Easter Rising 1916

the 1916 Easter Rising was the first major uprising since the end of the 18th century, but it didn’t go well and was quashed within a week. popular opinion of the rebels at the time was not favorable; no one joined the cause and the British were able to quash the uprising entirely. they did produce and sign a proclamation of independence, which the signers knew might likely lead to their executions (which it did).

the general post office in the middle of O’Connell Street was the center of the action (though the taking of the Four Courts was crucial as well). there’s a good narrative of events here.

the leaders of the uprising were taken into custody at Kilmainham, tried, and promptly sentenced for execution.
one of the leaders sentenced to death — James Connolly — was wounded during the final battle at the GPO. consequently, he was never held at Kilmainham, but rather transported to a prison hospital, where he was held until the day of execution. a gunshot wound he’d received doing battle with the British became infected and doctors did not give him more than a few days to live. this did not appease the British, who determined that he must still be executed based on the order handed down. on the appointed day (12th May 1916), he was transported from the Royal Hospital by stretcher to the jail. whereas the other thirteen men executed at Kilmainham for their part in the uprising were marched to the far end of the yard, Connolly was in such bad shape that the British decided not to inflict the additional, excruciating pain of carrying him to the far end of the yard. instead, he was tied to a chair — as he could neither stand nor even sit up on his own power — and shot.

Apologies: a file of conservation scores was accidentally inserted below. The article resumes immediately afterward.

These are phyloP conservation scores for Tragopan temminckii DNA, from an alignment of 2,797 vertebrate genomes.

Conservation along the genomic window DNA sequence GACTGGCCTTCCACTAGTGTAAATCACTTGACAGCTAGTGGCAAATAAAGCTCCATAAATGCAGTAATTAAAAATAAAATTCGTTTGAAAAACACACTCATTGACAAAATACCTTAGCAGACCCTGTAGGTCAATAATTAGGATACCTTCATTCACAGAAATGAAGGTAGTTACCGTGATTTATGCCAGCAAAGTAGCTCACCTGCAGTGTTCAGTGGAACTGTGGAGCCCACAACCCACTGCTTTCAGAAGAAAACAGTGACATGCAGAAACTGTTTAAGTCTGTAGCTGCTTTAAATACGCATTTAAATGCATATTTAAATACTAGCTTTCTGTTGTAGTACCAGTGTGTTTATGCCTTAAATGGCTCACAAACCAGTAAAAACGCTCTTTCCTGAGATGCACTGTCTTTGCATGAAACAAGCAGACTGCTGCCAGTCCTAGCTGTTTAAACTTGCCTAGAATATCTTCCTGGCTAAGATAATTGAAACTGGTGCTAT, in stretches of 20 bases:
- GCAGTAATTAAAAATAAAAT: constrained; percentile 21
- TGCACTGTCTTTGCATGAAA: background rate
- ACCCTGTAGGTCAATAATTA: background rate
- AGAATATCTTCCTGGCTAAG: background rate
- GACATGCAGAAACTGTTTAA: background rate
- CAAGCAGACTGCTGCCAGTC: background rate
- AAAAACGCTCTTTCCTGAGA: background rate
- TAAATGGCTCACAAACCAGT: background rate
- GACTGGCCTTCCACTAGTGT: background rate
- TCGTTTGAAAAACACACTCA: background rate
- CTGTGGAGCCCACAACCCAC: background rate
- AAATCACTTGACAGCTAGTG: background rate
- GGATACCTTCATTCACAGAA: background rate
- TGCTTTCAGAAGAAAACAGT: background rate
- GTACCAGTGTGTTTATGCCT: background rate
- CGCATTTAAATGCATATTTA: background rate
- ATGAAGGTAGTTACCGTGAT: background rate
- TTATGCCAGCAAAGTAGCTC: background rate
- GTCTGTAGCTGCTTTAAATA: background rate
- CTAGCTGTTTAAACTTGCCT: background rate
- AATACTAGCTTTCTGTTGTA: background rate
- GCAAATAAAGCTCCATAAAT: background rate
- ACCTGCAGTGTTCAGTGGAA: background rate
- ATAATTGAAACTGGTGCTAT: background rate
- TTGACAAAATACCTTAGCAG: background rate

word of the executions got out and turned the tide of public opinion. despite the best efforts of the British, details made their way into newspapers and other publications. although the executions were carried out in the isolated hard labor yard (which could not be seen from elsewhere in the prison), the priests present to administer last rites were appalled by the treatment of the condemned (and particularly James Connolly) and felt no compunction about sharing the horrors they witnessed. it was these reports that re-cast and illuminated for the general Irish populace the ideals for which the rebels fought and died and, ultimately, which shifted public opinion towards demanding independence.

the far end of the yard in the second picture is where all but one of the leaders of the Easter Rising were executed. the final man, James Connolly, was executed on the spot directly to my right as I took this picture.

Author: Erica

born in the midwest with wandering feet.